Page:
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Nat Commun. 2017 May 3;8:15274. doi: 10.1038/ncomms15274.

Redesigning the QA binding site of Photosystem II allows reduction of exogenous quinones.

Author information

1
Laboratoire de Physiologie Membranaire et Moléculaire du Chloroplaste, UMR 7141, Institut de Biologie Physico-Chimique, CNRS/Université Pierre et Marie Curie, Paris 75005, France.
2
Laboratoire de Biologie Physico-Chimique des Protéines Membranaires, UMR 7099, Institut de Biologie Physico-Chimique, CNRS/Université Paris Diderot, Paris 7, Paris 75005, France.
3
Ecole Normale Supérieure-PSL Research University, Département de Chimie, Sorbonne Universités, UPMC Univ. Paris 06, CNRS UMR 8640 PASTEUR, 24, rue Lhomond, Paris 75005, France.

Abstract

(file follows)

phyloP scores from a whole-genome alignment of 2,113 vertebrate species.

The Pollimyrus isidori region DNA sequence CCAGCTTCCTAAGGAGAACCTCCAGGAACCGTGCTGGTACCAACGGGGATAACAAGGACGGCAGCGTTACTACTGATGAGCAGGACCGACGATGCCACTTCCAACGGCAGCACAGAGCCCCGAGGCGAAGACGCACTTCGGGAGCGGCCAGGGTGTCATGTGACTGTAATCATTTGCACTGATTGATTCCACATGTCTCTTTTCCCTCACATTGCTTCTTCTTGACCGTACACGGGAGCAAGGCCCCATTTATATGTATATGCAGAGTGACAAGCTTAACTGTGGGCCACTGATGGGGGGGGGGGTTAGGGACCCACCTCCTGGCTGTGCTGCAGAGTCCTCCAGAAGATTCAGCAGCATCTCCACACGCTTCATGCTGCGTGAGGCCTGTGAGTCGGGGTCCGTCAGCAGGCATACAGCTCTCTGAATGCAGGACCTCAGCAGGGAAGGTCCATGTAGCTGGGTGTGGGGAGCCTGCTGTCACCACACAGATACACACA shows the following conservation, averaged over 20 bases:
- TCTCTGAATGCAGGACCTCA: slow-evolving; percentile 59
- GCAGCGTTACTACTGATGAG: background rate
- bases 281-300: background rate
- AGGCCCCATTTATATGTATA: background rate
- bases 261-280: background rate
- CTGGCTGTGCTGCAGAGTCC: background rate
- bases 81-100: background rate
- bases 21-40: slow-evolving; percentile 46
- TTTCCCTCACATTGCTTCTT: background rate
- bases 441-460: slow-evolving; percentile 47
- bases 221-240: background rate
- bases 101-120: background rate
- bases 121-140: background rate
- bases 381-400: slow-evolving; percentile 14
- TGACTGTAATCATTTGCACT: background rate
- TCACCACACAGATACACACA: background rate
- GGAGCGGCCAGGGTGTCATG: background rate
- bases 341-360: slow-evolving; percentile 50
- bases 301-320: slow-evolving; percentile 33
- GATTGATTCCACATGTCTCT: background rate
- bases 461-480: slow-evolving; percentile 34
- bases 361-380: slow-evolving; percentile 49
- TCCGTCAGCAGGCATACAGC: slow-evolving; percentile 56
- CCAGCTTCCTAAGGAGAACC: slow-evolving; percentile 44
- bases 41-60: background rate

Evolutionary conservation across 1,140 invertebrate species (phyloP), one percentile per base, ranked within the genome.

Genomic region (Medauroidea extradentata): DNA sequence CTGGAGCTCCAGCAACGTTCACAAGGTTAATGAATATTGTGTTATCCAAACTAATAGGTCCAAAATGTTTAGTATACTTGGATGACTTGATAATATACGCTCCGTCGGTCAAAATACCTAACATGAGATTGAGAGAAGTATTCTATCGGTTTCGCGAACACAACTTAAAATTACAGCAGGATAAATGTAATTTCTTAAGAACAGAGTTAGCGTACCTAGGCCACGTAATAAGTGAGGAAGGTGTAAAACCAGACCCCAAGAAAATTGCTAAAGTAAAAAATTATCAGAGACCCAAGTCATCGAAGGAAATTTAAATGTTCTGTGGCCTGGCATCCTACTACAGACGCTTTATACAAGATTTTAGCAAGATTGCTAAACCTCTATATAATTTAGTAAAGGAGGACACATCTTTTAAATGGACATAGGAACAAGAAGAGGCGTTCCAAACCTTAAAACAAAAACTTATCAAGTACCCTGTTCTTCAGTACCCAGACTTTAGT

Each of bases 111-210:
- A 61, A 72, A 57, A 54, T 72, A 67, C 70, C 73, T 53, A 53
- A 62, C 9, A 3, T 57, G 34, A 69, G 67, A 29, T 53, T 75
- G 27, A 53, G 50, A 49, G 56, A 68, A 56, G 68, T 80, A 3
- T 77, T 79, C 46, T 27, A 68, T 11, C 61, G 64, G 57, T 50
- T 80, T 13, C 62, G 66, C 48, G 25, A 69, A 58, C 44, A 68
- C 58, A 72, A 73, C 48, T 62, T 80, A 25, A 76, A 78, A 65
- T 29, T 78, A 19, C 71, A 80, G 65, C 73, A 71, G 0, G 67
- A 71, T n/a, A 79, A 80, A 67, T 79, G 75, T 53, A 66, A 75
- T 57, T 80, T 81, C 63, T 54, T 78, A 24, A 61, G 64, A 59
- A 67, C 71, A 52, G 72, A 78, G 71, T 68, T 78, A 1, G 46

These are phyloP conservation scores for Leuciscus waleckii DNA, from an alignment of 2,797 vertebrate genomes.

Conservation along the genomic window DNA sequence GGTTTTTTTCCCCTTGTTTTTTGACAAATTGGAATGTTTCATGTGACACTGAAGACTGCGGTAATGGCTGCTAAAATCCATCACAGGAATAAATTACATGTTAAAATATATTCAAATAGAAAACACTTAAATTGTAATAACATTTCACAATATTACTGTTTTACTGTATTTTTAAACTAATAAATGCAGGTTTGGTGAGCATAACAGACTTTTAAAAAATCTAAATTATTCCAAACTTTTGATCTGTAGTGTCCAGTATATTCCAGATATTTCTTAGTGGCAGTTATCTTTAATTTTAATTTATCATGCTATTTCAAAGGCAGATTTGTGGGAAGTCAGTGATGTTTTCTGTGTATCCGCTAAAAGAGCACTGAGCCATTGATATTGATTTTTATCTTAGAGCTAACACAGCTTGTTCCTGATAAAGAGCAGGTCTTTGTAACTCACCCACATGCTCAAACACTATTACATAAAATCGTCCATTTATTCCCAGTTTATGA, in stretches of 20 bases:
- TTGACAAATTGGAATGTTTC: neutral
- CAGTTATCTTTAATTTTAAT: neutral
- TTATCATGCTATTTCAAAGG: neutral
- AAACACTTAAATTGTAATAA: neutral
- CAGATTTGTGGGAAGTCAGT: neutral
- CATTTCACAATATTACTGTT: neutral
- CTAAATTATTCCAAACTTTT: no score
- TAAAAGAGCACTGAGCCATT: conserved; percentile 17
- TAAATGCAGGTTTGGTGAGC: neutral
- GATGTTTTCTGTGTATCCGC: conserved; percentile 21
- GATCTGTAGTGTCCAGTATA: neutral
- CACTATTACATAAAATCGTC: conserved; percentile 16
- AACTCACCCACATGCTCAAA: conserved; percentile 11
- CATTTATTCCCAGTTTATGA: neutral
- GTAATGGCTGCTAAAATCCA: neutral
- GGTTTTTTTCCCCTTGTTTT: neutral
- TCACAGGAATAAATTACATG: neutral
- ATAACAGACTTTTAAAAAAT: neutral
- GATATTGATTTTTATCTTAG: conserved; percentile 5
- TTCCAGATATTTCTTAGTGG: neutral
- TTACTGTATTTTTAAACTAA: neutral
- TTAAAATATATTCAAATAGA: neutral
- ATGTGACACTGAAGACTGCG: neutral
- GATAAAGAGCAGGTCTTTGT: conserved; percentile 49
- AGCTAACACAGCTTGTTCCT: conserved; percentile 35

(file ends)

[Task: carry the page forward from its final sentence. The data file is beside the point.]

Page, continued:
Strategies to harness photosynthesis from living organisms to generate electrical power have long been considered, yet efficiency remains low. Here, we aimed to reroute photosynthetic electron flow in photosynthetic organisms without compromising their phototrophic properties. We show that 2,6-dimethyl-p-benzoquinone (DMBQ) can be used as an electron mediator to assess the efficiency of mutations designed to engineer a novel electron donation pathway downstream of the primary electron acceptor QA of Photosystem (PS) II in the green alga Chlamydomonas reinhardtii. Through the use of structural prediction studies and a screen of site-directed PSII mutants we show that modifying the environment of the QA site increases the reduction rate of DMBQ. Truncating the C-terminus of the PsbT subunit protruding in the stroma provides evidence that shortening the distance between QA and DMBQ leads to sustained electron transfer to DMBQ, as confirmed by chronoamperometry, consistent with a bypass of the natural QA°- to QB pathway.

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